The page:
How fast is my service?
15 · SEP ·2010
With Ofcom keen to set restrictions on advertised internet speeds, it is important to remember the difficulties in assessing the potential speed a user can get until the service has been installed. Back in the old days with fixed rate products, such as BT ADSL IPStream and SDSL, it was much easier to downgrade a user’s service to the next available product if the bandwidth they desired was technically not possible to deliver. However with the advent of ‘up to’ services customers receive the fastest speed their line can support for the same monthly charge.
This change took place with the launch of ADSLmax (ADSL2) services from BT and many other LLU carriers followed suit. What users forget is that the overall cost of the service reduced dramatically during this time and focus was put on the bandwidth used, rather than the all-you-can-eat model that coined the word ‘broadband’. This meant that it no longer cost any more or less to deliver faster speeds and the onus was more on the amount of data transmitted.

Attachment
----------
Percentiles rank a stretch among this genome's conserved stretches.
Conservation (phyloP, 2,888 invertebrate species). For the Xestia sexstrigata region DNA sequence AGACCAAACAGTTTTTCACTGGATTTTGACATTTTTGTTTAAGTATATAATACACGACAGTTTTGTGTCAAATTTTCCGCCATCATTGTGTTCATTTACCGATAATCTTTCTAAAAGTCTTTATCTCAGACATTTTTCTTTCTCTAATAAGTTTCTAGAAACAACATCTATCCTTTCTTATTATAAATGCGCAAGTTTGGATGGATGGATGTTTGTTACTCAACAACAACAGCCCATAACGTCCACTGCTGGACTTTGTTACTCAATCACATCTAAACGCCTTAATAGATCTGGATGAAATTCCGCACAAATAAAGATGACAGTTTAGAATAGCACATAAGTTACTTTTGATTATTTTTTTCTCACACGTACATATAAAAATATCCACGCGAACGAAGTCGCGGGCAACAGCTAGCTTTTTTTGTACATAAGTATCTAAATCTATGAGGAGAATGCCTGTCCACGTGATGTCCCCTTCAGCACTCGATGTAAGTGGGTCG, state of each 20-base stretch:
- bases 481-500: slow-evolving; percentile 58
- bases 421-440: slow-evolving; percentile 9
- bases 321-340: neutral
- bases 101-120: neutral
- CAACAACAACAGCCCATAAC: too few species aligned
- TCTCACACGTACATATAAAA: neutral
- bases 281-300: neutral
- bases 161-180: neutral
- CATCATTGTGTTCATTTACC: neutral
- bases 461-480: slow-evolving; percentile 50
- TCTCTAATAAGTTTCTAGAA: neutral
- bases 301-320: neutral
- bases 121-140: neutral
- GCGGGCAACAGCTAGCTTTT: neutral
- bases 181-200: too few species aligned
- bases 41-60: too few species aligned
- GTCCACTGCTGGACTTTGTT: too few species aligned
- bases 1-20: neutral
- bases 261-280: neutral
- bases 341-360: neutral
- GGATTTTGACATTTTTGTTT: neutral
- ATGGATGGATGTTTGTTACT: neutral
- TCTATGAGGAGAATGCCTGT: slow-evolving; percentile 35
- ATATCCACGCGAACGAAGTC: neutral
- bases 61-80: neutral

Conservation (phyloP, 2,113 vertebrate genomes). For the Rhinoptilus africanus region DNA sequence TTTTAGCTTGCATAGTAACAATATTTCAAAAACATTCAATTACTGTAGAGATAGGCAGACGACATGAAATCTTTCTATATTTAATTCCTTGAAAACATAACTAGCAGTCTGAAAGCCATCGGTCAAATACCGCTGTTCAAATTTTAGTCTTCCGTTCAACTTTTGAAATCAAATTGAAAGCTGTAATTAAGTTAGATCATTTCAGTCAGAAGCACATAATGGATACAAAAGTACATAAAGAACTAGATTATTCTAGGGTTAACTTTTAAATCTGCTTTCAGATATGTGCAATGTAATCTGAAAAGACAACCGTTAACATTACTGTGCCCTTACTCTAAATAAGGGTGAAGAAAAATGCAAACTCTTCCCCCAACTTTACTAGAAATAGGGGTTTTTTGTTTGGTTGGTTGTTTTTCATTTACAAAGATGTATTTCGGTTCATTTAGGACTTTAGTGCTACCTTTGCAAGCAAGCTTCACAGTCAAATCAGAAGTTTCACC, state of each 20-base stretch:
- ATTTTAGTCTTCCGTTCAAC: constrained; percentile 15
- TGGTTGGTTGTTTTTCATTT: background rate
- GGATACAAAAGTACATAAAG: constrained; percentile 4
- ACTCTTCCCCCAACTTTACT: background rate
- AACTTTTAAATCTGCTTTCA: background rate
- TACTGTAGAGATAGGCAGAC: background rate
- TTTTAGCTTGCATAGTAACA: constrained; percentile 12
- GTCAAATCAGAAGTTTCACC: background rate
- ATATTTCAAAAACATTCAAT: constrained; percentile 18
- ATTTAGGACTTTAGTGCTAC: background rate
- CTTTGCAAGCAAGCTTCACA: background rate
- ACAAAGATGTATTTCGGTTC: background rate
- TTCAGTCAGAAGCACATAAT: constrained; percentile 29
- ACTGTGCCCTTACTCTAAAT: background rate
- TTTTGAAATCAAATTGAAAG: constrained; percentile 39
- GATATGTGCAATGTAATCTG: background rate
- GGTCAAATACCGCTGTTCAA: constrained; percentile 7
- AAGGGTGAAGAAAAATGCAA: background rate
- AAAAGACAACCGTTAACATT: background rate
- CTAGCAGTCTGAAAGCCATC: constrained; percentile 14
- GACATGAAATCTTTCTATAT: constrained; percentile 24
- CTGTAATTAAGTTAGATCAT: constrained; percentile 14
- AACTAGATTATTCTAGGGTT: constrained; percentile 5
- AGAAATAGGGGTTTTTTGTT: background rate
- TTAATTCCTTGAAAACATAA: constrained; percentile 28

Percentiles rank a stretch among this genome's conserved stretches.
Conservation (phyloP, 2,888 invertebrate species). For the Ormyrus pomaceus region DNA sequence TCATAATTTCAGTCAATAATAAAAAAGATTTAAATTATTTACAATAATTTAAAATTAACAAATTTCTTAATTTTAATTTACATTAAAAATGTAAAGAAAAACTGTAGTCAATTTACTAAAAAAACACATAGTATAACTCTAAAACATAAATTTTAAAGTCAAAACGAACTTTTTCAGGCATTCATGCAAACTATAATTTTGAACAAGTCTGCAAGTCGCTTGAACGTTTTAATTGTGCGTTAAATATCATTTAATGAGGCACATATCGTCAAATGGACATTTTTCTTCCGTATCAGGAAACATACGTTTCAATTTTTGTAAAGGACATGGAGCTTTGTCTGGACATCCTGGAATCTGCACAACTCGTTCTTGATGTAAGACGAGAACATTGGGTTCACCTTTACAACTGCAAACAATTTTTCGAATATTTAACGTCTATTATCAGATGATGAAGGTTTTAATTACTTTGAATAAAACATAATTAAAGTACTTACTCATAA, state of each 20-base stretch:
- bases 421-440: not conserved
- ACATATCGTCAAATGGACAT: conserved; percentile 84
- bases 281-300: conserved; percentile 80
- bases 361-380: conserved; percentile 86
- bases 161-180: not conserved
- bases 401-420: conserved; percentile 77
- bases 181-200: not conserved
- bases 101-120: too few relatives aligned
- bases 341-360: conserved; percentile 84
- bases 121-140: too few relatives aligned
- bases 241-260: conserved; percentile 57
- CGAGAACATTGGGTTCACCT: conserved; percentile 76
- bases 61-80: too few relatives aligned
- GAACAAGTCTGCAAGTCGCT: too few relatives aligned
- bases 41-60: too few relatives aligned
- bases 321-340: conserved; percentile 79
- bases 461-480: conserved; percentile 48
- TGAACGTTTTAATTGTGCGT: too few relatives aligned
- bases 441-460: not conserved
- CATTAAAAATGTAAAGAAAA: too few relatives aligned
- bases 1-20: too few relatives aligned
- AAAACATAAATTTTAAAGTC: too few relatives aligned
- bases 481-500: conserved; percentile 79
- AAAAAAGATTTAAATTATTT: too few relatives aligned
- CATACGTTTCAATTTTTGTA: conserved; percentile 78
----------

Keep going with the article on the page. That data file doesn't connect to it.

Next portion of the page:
So while there is uproar in the consumer markets over advertised speeds and the actual speed they receive, there isn’t any cost saving for them if they were instead offered a 4 Mb/s product than the 8 Mb/s service they signed up to. From the carrier’s perspective, the faster the line the more likely you are to use the bandwidth, and hence the more it will be able to charge. Fundamentally the system is flawed because with the advent of TV and Voice services over IP the consumer will be penalised more than if we had kept the old model of fixed rate products.
The issue I would be more interested in Ofcom tackling is the one of contention ratios and the fact that networks slow during peak hours as packet inspection/restriction takes place. A lot of this activity is kept secret from the end user in a bid to not look anticompetitive. I believe that complete transparency on traffic manipulation and contention would give consumers better visibility into the quality of the service they receive rather than focusing on headline speeds.